|Systematic (IUPAC) name|
|Trade names||Avita, Renova, Retin-a|
|Licence data||US Daily Med:|
|Protein binding||> 95%|
|ATC code||D10 L01|
|Mol. mass||300.4412 g/mol|
|Melt. point||180 °C (356 °F)|
|(what is this?)|
Tretinoin is the carboxylic acid form of vitamin A and is also known as all-trans retinoic acid or ATRA. It is a first generation topical retinoid commonly used to treat acne vulgaris and keratosis pilaris. It is available as a cream or gel (brand names Aberela, Airol, A-Ret, Atralin, Avita, Retacnyl, Refissa, Renova, Retin-A, Retino-A, ReTrieve, or Stieva-A). The most common strengths are 0.025%, 0.05% and 0.1%. It is also used to treat acute promyelocytic leukemia (APL), and is sold for this indication by Roche under the brand name Vesanoid. It is also available as a generic.
Tretinoin was co-developed by James Fulton and Albert Kligman in 1969. Together, Fulton and Kligman are credited as the inventors of Retin-A. Fulton was a researcher at the University of Pennsylvania at the time. The University of Pennsylvania held the patent for Retin-A, which it licensed to pharmaceutical companies.
Tretinoin is most commonly used as a form of acne treatment. It was the first retinoid developed for this type of topical use. Tretinoin is the best studied retinoid in the treatment of photoaging. It is used by some as a hair loss treatment  and is a component of many commercial products that are advertised as being able to slow skin aging or remove wrinkles. Topical tretinoin is also used to treat and reduce the appearance of stretch marks by increasing collagen production in the dermis.
Tretinoin, marketed as Vesanoid, is used to treat at least one form of cancer (acute promyelocytic leukemia, also called acute myeloid leukemia subtype M3), usually together with other drugs, by causing the immature promyelocytes to differentiate (i.e. mature).
The pathology of the leukemia is due to the highly proliferative immature cells; retinoic acid drives these cells to develop into functional cells, which helps to alleviate the disease. It is usually prescribed for 15 days every three months at about 8–10 10-mg capsules per day.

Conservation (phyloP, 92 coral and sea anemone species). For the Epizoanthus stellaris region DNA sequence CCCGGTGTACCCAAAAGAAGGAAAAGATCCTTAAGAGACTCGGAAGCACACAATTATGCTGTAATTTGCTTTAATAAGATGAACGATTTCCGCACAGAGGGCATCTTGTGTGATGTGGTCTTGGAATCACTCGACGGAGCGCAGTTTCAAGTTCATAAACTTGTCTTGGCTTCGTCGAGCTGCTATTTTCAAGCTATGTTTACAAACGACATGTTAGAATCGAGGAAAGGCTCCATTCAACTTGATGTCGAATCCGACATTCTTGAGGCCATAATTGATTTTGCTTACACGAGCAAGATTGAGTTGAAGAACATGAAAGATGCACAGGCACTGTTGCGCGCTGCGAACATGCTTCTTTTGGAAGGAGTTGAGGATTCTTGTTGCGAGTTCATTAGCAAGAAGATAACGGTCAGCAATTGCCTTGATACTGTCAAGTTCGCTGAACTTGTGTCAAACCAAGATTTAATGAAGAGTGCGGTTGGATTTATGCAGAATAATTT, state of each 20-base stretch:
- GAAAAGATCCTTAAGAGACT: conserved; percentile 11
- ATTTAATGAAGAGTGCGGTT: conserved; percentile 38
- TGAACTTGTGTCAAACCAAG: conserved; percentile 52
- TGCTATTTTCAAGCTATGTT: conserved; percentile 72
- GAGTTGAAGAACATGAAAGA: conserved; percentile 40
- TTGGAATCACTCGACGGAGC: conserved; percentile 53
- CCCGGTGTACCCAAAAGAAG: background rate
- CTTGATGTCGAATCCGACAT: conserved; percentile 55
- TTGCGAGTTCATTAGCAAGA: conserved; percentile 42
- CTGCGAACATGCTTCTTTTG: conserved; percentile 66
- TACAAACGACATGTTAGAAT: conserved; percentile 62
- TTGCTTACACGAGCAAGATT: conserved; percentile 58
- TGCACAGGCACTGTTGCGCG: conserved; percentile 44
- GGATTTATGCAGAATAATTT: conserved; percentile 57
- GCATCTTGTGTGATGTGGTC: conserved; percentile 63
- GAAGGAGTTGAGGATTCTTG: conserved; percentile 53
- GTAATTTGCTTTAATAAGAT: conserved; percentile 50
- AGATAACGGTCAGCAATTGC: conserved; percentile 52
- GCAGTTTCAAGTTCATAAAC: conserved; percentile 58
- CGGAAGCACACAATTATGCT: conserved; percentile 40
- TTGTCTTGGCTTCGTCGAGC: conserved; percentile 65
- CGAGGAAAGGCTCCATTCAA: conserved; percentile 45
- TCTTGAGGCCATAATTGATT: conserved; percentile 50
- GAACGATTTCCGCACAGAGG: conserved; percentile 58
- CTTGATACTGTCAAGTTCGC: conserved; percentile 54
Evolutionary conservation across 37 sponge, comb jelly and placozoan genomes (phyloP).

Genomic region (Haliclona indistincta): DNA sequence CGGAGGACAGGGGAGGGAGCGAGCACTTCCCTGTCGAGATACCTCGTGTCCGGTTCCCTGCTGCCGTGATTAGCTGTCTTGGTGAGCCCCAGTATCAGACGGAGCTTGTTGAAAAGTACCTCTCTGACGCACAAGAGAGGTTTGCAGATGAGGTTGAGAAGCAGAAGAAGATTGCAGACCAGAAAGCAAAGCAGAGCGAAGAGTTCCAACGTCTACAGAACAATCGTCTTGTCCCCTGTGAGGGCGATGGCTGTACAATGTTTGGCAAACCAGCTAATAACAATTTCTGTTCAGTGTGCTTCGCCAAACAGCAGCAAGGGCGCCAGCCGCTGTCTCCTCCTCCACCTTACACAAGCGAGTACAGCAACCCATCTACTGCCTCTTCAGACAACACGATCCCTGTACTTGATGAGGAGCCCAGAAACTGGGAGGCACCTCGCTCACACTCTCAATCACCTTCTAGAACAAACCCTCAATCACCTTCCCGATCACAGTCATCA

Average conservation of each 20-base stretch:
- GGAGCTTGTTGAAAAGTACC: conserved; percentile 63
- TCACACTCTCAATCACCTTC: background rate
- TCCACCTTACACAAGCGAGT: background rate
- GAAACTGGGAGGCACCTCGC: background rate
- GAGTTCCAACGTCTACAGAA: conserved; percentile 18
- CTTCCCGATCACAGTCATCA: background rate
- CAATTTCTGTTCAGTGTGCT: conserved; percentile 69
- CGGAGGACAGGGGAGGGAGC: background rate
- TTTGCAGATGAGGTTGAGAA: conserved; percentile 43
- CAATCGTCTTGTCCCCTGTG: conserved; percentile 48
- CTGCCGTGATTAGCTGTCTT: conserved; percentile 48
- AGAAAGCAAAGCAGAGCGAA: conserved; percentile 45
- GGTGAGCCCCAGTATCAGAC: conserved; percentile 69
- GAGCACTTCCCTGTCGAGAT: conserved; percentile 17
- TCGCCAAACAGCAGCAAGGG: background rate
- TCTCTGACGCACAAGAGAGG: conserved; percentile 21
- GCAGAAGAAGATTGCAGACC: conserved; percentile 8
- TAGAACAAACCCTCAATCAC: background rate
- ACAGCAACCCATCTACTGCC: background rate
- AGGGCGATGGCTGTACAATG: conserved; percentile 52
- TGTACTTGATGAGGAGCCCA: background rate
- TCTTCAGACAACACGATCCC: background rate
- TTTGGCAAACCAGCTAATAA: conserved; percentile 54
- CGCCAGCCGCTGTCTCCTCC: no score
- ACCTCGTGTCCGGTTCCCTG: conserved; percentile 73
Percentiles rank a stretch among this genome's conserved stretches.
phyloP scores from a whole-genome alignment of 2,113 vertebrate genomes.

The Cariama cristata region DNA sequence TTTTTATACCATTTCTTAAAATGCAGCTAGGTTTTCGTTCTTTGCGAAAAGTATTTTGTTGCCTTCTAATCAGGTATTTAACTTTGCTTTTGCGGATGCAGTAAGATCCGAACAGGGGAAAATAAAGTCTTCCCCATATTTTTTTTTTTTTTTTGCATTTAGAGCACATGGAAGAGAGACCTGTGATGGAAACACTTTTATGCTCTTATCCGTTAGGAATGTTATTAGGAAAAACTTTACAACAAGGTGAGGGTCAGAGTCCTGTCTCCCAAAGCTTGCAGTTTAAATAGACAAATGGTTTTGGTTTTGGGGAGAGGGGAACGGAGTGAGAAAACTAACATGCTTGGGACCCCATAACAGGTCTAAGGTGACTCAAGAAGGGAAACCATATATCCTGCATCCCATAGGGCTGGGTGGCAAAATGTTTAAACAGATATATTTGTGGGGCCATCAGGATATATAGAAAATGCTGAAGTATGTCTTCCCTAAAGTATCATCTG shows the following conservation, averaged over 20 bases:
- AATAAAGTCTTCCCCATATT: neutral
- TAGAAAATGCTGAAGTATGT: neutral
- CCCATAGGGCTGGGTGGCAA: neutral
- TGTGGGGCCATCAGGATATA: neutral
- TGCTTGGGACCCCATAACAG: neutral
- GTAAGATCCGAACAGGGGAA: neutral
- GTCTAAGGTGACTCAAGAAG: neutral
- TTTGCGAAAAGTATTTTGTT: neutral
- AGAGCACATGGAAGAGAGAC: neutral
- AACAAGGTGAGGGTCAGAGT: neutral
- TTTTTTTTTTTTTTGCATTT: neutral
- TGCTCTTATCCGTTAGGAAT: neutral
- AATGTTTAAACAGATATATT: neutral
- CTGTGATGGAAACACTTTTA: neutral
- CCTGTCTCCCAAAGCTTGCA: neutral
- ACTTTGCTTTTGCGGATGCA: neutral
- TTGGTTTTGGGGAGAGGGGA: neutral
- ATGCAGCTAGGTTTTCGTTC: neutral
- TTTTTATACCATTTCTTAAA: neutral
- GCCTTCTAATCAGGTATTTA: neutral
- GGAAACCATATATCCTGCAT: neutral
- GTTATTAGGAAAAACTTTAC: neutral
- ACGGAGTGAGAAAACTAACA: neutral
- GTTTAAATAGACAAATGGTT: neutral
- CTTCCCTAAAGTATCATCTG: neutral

Successfully treating acute promyelocytic leukemia (APL) with Tretinoin was a major breakthrough in APL therapy. It works in APL because the majority of cases involve a chromosomal translocation of chromosomes 15 and 17, which causes genetic fusion of the retinoic acid receptor (RAR) gene to the promyelocytic leukemia (PML) gene. This fusion PML-RAR protein is responsible for preventing immature myeloid cells from differentiating into more mature cells. This block in differentiation is thought to cause leukemia. ATRA acts on PML-RAR to lift this block, causing the immature promyelocytes to differentiate to normal mature blood cells thus decreasing promyelocytes.
In dermatological use
|This section needs additional citations for verification. (December 2011)|
When used, dryness or increased sensitivity to sunlight of the affected skin may occur. More sensitive patients may also experience redness, scaling, itching, and burning. A gradual increase in the frequency and amount of tretinoin application is best, as this allows one's skin to adequately adjust to the drug. Patients should be careful to follow their physician's recommendations when beginning a round of treatment.
As this product may cause irritation, it may indirectly increase sun sensitivity and fragility of the skin. Patients who are using the drug should avoid other sources of skin irritation and abstain from hair removal waxing.
In leukemia use
|This section does not cite any references or sources. (December 2011)|
There is a unique complication of retinoic acid syndrome in patients with acute promyelocytic leukemia. This is associated with the development of dyspnea, fever, weight gain, peripheral edema and is treated with dexamethasone. The etiology of retinoic acid syndrome has been attributed to capillary leak syndrome from cytokine release from the differentiating promyelocytes.
It is a teratogen, and therefore can cause birth defects and tests have shown increases in fetal skull abnormalities in rats. Women who are or may be pregnant, or who are seeking to become pregnant, are therefore warned against using it. This teratogenic effect is caused by the interference of the exogenous retinoic acid with endogenous retinoic acid signaling, which plays a role in patterning the developing embryo. However the risks of topical tretinoin to the fetus seems to be limited.
A study published by the European Respiratory Journal in 2002, suggested tretinoin can reverse the effects of emphysema in mice by returning elasticity (and regenerating lung tissue through gene mediation) to the alveoli. Studies suggested this might form a promising treatment in human emphysema patients. However, a newer follow-up study done in 2006 found inconclusive results ("no definitive clinical benefits") using vitamin A (retinoic acid) in treatment of emphysema in humans and stated further research is needed to reach conclusions on this treatment.
- Baldness treatments
- Hypervitaminosis A syndrome
- Talarozole, an experimental drug potentiating the effects of tretinoin
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